The animal agriculture publication Poultry World recently released an article about the benefits of using virtual-reality technology to process slaughtered animals. Citing dangerous working conditions and sky-high turnover rates in poultry slaughter and processing plants, the article pitches the idea of having workers cut up animals from the “comfort” of their homes. This would essentially turn butchering animals into a kind of gruesome video game.
This horrifying technology may be closer than we think. The Agricultural Technology Research Program (ATRP) at Georgia Tech Research Institute has filed a provisional patent for its VR research. Working with Georgia Research Alliance, ATRP hopes to bring this technology to market. Gary McMurry, a principal research engineer at Georgia Tech Research Institute, stated:
There are lots of reasons that this technology could have a big impact on manufacturing, which is struggling with finding people to do jobs. With this job you could be sitting in West Virginia, put on a VR headset and work from the comfort of your own home.
Slaughtering and meat processing are dangerous and taxing jobs, both mentally and physically. While animals pay the ultimate price, industry workers are oppressed by the same system that values profit over everything else. Slaughterhouse workers have some of the highest rates of injury and dismemberment of any profession, making it one of the most dangerous jobs in the country.
Slaughterhouse workers also endure the psychological effects of killing. Working in slaughterhouses has been associated with increased rates of domestic violence, drug and alcohol abuse, anxiety, and post-traumatic stress disorder. In the book Slaughterhouse: The Shocking Story of Greed, Neglect, and Inhumane Treatment Inside the U.S. Meat Industry, a former slaughterhouse employee states:
The worst thing, worse than the physical danger, is the emotional toll. If you work in the stick pit [where hogs are killed] for any period of time, you develop an attitude that lets you kill things but doesn’t let you care. You may look a hog in the eye that’s walking around in the blood pit with you and think, “God, that really isn’t a bad looking animal.” You may want to pet it. Pigs down on the kill floor have come up to nuzzle me like a puppy. Two minutes later I had to kill them. … I can’t care.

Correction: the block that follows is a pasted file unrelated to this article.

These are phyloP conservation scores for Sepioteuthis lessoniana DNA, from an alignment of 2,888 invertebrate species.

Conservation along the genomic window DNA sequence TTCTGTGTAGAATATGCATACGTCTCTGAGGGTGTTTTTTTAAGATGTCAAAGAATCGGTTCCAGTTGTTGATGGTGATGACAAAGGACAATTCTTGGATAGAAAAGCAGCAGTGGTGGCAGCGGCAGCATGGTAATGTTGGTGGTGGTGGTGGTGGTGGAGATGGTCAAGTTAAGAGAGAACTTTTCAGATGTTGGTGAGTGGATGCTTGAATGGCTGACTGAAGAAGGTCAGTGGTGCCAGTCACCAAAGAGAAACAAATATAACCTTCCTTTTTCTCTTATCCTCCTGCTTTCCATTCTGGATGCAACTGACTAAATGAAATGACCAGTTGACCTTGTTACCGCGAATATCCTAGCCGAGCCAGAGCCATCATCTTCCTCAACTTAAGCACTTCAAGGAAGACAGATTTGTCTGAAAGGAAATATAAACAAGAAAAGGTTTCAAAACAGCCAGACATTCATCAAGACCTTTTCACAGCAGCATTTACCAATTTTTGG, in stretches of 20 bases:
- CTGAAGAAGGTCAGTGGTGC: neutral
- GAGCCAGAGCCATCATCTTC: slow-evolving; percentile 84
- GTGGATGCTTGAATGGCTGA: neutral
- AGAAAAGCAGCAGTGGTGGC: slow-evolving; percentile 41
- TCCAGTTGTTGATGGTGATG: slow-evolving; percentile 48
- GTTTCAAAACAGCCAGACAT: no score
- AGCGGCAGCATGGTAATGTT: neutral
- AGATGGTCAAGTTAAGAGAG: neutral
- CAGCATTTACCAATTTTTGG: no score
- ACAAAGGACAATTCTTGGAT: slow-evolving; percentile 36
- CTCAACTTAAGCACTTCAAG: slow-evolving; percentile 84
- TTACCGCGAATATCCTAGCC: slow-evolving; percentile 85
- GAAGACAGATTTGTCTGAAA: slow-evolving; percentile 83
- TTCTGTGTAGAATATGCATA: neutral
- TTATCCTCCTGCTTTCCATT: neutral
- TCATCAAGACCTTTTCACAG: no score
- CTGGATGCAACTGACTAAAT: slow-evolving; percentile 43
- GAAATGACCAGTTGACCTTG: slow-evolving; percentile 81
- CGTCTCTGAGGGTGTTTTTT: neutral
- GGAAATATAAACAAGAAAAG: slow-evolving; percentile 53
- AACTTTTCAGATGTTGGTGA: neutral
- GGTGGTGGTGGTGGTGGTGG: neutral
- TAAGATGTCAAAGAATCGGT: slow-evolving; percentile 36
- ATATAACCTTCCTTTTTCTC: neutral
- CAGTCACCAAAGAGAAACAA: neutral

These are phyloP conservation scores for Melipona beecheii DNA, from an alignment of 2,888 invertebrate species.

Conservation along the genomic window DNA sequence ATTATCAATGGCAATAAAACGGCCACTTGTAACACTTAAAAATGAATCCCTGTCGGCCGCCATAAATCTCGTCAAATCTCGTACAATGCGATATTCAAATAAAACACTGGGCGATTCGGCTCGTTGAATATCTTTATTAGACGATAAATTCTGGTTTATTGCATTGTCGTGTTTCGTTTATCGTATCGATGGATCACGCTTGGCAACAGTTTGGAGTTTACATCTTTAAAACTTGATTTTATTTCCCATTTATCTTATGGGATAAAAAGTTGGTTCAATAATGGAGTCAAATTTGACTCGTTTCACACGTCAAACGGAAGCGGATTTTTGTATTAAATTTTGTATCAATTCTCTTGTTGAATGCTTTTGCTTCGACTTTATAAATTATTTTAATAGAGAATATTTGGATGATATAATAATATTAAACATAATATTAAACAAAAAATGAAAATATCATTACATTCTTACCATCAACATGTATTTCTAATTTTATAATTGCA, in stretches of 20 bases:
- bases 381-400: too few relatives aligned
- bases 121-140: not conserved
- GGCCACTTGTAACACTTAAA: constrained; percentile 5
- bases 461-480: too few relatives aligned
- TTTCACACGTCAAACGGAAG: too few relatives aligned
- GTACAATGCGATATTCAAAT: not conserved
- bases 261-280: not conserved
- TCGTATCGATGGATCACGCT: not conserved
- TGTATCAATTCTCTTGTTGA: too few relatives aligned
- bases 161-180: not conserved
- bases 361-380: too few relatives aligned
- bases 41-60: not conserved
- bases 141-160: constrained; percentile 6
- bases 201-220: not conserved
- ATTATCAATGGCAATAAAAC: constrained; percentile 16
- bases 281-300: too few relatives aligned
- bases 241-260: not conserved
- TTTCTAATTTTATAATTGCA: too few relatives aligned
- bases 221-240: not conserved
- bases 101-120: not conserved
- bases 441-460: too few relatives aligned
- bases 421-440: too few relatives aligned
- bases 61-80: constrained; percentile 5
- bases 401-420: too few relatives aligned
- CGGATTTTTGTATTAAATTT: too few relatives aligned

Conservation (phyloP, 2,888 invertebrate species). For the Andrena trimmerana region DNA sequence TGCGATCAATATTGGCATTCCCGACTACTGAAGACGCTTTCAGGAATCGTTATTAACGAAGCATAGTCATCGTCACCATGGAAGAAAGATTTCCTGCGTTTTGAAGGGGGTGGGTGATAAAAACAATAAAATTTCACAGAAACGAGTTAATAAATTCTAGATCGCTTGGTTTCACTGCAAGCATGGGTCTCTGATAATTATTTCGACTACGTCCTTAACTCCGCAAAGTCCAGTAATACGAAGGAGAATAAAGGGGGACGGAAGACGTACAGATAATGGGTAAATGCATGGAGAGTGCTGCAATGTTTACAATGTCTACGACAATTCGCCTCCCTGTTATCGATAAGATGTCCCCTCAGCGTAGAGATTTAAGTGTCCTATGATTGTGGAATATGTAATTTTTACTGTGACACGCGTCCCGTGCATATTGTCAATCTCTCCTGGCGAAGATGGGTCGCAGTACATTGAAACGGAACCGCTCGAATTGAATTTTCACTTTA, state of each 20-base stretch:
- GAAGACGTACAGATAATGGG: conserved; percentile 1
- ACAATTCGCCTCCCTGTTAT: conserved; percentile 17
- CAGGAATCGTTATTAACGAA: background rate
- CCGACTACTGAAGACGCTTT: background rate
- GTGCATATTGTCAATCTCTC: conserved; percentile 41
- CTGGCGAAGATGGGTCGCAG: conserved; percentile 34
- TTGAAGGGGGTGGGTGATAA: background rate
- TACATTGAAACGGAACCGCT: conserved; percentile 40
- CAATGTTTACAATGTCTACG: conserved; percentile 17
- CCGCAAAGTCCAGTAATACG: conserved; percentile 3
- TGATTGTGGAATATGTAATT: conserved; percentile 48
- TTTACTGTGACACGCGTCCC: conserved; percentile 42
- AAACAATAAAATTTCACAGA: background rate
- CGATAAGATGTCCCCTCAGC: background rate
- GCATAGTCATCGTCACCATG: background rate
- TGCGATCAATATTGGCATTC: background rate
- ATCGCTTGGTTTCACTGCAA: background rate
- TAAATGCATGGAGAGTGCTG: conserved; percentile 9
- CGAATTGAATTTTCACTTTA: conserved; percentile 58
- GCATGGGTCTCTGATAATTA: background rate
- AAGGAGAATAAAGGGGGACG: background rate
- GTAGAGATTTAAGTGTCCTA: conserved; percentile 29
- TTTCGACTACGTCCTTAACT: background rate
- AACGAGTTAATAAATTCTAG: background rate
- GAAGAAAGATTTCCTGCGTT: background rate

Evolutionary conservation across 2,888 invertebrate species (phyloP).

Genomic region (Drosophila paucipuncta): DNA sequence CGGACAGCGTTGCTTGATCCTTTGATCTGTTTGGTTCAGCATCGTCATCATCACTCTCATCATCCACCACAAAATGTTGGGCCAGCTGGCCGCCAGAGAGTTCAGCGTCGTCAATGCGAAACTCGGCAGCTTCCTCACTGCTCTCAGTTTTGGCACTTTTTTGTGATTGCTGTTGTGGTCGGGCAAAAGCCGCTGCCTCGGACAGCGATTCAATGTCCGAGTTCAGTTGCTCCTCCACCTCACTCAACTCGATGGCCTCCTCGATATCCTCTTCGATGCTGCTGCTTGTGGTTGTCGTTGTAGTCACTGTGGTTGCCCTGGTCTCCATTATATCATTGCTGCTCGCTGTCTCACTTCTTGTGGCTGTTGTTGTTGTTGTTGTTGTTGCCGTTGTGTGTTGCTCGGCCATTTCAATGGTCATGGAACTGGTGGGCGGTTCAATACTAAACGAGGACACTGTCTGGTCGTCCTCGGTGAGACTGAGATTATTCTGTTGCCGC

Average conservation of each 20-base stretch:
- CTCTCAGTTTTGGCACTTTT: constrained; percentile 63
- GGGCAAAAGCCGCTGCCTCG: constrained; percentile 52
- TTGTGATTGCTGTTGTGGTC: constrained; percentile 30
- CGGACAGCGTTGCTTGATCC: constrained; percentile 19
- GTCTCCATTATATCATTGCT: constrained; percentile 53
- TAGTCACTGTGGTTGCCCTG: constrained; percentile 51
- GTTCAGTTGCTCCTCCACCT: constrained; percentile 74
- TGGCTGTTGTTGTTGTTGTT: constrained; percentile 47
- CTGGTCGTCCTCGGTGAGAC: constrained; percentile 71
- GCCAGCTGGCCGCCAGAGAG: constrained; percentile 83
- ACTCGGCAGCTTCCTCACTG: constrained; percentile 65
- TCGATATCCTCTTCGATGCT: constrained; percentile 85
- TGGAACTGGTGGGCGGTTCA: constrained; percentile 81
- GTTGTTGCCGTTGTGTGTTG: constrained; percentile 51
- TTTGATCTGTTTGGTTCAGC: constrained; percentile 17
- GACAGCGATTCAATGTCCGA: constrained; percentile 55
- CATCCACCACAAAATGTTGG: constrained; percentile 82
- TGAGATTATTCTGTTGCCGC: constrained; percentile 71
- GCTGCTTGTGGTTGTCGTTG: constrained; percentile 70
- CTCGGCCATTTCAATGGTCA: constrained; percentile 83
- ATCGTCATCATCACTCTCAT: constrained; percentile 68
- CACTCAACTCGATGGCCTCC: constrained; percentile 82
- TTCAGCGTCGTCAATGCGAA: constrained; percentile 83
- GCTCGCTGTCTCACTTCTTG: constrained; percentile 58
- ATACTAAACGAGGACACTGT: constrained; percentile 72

Given their dangerous and stressful working conditions, slaughter and processing plants have notoriously high employee turnover. In poultry processing, annual turnover rates have climbed to 100 percent.
In an effort to combat worker shortages, ATRP is combining VR technology with factory-based robotics. It is developing a system to virtually automate “cone loading,” placing chicken carcasses on cone-shaped rods for further processing by line workers. Previous attempts to fully automate poultry processing have failed because of the birds’ irregular shapes and malleable bodies, but ATRP hopes VR could help overcome certain challenges by providing a “bridge … between human operators and robotic devices.”
The problems of the meat industry are much too immense to be solved by helping workers butcher animals from the “comfort of home.” And it won’t make conditions any better for the billions of animals subjected to the violent act of slaughter.
Instead, the time and money given to this research would be better spent investing in a more compassionate plant-based food system. You can take a stand from the “comfort of home” by eating more plant-based foods! Download our FREE veg starter guide to learn how.